DUII Evaluation Program Put on Notice
Byline: Whitney Malkin The Register-Guard
County officials last week announced plans to dismantle an alcohol evaluation program that plugs a few thousand drunk drivers into treatment each year.
The DUII Evaluation Unit has fallen victim to a $55,000 deficit that county officials think will swell to more than $130,000 by the end of the fiscal year. The sudden notice has treatment providers and judges wondering what will become of the DUII system as the county unit shuts its doors after more than 20 years.
The financial problems started in July when the county, facing other budgetary pressures, pulled the roughly $250,000 it provided annually to keep the program afloat, Lane County Mental Health program manager Al Levine said.
When those funds vanished, program managers tried to pay the bills with the $150 fee required of each client for addiction evaluation.
Things got worse this fall and winter, with a lack of funded jail beds and a crumbling economy.
People just stopped showing up for their county evaluations and private treatment.
"We're sort of seeing the perfect storm," said Levine. "We're getting a lot of no-shows because people know they're not going to get put in jail. Other people aren't coming because they just can't afford the evaluation fee. That evaluation fee is the only revenue this program has."
Between April and November, the no-show rate of court referrals to the county's evaluation unit doubled.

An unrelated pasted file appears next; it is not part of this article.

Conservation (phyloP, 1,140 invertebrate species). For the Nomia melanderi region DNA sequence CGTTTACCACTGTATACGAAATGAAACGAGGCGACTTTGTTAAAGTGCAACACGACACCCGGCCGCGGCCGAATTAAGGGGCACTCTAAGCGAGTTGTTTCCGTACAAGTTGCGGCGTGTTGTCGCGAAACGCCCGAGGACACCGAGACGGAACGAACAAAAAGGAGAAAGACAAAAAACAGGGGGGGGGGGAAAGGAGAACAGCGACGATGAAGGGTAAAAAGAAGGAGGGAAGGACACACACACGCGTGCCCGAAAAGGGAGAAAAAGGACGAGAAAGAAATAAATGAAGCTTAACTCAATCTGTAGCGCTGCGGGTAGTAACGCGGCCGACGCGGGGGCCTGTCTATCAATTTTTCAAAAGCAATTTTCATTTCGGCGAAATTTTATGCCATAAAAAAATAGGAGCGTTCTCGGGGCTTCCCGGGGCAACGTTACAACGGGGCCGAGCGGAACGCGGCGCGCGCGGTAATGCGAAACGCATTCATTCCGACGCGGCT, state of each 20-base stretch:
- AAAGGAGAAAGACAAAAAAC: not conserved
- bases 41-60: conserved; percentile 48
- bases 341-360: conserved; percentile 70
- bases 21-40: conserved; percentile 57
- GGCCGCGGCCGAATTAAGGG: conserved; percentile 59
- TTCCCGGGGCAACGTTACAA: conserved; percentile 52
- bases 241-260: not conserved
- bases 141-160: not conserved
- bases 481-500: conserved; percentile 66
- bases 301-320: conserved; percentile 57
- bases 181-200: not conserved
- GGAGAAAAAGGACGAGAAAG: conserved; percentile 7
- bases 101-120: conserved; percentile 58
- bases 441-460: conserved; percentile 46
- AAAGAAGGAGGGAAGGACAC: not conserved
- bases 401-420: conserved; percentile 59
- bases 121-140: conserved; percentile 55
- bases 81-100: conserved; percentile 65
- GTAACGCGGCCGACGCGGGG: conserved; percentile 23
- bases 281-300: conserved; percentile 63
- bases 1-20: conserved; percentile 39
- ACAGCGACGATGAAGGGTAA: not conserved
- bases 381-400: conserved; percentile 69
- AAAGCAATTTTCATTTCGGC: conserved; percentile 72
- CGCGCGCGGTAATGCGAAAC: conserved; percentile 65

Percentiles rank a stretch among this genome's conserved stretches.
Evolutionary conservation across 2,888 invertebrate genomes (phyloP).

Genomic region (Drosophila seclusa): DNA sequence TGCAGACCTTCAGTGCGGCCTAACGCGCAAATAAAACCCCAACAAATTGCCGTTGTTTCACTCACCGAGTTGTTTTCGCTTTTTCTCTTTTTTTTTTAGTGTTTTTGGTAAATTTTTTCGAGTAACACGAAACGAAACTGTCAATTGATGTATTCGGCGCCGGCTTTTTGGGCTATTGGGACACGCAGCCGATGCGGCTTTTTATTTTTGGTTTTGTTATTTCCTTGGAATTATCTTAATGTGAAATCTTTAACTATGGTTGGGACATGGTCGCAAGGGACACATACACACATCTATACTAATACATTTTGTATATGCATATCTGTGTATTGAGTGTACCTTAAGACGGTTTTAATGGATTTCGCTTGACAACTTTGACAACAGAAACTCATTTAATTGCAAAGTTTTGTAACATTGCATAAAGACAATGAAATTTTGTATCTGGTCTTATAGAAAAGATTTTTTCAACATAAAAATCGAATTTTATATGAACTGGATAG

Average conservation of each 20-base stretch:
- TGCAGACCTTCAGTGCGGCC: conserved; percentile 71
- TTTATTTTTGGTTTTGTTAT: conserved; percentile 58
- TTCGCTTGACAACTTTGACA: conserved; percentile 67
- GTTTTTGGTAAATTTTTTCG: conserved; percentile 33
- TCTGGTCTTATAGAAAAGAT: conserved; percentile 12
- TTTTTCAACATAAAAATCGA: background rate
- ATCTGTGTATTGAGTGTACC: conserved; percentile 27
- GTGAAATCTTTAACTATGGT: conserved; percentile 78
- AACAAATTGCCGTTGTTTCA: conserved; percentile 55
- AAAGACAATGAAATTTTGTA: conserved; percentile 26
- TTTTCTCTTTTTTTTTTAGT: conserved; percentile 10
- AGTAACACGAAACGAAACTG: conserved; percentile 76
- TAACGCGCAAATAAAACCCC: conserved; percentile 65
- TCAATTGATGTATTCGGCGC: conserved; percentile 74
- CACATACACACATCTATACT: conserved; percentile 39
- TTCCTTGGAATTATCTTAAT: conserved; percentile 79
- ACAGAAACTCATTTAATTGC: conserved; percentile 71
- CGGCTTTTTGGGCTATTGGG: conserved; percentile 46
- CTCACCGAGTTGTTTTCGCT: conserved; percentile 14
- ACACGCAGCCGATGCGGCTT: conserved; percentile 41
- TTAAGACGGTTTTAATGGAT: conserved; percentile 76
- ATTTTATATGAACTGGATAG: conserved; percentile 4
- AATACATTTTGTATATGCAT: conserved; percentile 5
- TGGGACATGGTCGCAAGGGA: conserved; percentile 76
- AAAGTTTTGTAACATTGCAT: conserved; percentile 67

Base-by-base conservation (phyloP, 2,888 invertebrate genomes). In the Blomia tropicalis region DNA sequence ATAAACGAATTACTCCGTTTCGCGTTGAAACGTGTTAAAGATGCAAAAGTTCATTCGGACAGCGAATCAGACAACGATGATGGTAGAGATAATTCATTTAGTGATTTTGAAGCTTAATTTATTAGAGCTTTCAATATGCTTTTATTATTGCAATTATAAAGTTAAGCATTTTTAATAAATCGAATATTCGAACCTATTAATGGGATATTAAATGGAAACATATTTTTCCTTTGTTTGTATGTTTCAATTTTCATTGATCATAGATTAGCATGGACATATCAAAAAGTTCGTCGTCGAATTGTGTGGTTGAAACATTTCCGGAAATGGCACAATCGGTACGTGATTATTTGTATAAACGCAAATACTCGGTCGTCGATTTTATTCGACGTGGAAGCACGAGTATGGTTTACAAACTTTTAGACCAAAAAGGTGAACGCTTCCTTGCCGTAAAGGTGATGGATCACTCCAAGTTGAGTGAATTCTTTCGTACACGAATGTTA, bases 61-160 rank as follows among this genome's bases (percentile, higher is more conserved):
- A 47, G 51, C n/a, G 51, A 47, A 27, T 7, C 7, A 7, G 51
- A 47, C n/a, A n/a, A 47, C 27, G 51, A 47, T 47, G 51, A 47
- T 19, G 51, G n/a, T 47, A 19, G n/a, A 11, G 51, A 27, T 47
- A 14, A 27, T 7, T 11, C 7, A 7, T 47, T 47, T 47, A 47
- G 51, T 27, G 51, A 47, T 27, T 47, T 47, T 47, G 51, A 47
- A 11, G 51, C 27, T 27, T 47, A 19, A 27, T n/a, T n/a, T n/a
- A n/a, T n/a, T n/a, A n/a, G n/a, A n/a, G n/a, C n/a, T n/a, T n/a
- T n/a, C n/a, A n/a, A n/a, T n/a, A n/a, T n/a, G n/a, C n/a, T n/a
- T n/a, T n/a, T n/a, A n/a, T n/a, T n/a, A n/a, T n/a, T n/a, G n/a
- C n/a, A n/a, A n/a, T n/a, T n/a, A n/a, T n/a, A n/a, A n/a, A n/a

Ann-Marie Bilderback, executive director for Prevention and Recovery Northwest, a nonprofit substance abuse treatment and prevention service, said only about 30 out of every 100 people who go to court for a DUII citation actually make it to treatment.
"Part of the problem is, the word on the street is you don't need to go," said Lane County Circuit Court judge Ted Carp. "You need a better balance of jail and treatment facilities to get people to treatment."
Levine said the county plans to replace the program with independent evaluators.
"We're one of the few counties that provide this service," said Levine, who recommended the county cut the program. "I think the service can be done effectively by the private sector."
Despite the common practice elsewhere of outsourcing evaluations, the county's recommendation to demolish the program has Circuit Court judges frustrated.
"We're talking about a very small amount of money which is essential to diversion and treatment," said Carp. "No one wants to have to decide where to make cuts, but this is a mistake. This is a very modest amount of money they'd be saving - it doesn't make any sense."
The proposed funding cut now comes amid the backdrop of an accident in west Eugene last week that claimed four lives, including those of two children, who were killed when their vehicle was struck by a motorist who has since been charged with speeding and drunk driving. …